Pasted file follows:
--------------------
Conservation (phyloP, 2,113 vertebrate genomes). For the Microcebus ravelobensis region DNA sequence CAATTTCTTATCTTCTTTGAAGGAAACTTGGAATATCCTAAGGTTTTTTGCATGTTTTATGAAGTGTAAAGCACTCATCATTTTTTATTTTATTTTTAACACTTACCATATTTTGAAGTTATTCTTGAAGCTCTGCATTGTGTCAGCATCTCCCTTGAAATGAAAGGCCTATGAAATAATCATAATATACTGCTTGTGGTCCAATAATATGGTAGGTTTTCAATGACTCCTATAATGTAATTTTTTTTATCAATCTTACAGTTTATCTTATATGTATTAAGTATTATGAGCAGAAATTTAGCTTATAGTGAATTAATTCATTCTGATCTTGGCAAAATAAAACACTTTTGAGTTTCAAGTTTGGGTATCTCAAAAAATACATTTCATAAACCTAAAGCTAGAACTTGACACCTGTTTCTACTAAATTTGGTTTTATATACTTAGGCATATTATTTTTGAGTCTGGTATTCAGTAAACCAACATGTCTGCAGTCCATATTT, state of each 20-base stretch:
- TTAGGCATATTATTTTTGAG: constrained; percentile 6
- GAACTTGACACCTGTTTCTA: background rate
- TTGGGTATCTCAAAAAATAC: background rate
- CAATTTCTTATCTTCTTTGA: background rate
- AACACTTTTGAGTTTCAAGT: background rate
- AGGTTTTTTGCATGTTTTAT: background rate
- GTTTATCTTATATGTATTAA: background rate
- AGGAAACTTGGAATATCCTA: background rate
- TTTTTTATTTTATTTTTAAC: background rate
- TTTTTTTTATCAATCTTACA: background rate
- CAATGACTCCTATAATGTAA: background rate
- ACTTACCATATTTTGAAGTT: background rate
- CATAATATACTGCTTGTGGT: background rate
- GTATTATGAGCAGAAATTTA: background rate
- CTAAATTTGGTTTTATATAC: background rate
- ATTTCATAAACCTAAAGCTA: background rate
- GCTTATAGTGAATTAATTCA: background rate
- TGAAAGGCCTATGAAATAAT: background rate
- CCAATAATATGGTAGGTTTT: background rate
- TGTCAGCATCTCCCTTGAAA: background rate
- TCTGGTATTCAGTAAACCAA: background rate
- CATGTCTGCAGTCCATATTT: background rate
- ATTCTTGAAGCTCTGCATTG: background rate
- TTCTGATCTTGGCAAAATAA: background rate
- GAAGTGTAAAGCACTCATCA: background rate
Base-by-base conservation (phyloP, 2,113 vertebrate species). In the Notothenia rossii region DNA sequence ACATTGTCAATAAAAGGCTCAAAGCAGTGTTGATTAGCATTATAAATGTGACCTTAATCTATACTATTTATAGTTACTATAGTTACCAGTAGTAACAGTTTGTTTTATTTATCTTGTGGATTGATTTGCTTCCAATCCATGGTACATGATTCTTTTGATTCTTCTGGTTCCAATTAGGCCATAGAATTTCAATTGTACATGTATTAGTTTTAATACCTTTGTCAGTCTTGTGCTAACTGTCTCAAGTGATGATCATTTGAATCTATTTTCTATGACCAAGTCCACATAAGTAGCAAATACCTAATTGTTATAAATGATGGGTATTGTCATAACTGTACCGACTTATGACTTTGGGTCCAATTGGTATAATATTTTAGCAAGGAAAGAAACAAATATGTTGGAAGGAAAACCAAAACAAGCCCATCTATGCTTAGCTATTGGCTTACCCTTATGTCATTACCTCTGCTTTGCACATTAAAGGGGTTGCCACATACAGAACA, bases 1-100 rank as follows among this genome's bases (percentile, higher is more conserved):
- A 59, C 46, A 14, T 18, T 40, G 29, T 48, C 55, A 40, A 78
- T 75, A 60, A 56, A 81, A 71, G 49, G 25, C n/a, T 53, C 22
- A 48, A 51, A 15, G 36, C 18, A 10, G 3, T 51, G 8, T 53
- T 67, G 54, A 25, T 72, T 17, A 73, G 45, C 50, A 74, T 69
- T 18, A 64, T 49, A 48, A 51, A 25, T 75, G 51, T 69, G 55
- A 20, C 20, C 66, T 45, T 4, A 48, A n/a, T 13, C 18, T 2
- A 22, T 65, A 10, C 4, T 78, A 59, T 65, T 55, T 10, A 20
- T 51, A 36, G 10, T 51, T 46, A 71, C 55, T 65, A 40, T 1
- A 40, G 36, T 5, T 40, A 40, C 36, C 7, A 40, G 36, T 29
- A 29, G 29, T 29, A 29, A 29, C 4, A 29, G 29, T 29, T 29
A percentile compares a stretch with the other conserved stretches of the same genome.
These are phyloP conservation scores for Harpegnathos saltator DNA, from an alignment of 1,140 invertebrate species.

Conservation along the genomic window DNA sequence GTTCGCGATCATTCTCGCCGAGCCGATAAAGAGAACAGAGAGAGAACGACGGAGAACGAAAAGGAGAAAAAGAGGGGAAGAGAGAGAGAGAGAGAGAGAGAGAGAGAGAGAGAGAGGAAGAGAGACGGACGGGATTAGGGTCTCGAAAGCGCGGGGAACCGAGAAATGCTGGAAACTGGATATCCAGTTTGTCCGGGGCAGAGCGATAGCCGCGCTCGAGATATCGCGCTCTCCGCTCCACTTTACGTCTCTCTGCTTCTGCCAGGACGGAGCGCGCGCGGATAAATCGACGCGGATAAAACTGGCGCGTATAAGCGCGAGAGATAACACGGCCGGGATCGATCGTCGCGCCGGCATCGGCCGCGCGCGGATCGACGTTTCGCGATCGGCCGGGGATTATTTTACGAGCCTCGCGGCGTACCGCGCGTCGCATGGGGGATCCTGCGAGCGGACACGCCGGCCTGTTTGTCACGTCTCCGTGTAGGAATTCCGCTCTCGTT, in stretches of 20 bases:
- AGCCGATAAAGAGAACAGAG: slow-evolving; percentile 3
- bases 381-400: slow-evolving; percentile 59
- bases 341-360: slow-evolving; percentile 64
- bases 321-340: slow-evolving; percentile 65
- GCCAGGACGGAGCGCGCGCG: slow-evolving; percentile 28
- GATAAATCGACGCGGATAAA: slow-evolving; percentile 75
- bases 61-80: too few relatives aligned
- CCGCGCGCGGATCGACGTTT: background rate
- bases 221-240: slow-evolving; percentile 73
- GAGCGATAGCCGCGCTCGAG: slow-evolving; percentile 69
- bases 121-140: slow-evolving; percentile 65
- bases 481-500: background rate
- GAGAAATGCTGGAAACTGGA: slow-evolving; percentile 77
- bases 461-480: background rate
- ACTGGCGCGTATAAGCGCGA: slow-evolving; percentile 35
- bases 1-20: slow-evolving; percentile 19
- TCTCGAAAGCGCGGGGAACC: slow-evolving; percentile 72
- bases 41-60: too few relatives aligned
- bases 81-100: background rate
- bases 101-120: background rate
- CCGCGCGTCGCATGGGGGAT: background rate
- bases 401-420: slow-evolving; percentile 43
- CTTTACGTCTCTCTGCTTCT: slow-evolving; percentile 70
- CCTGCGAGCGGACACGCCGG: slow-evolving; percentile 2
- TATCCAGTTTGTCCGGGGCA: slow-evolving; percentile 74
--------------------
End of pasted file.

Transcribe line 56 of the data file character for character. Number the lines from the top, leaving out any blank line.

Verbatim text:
- bases 1-20: slow-evolving; percentile 19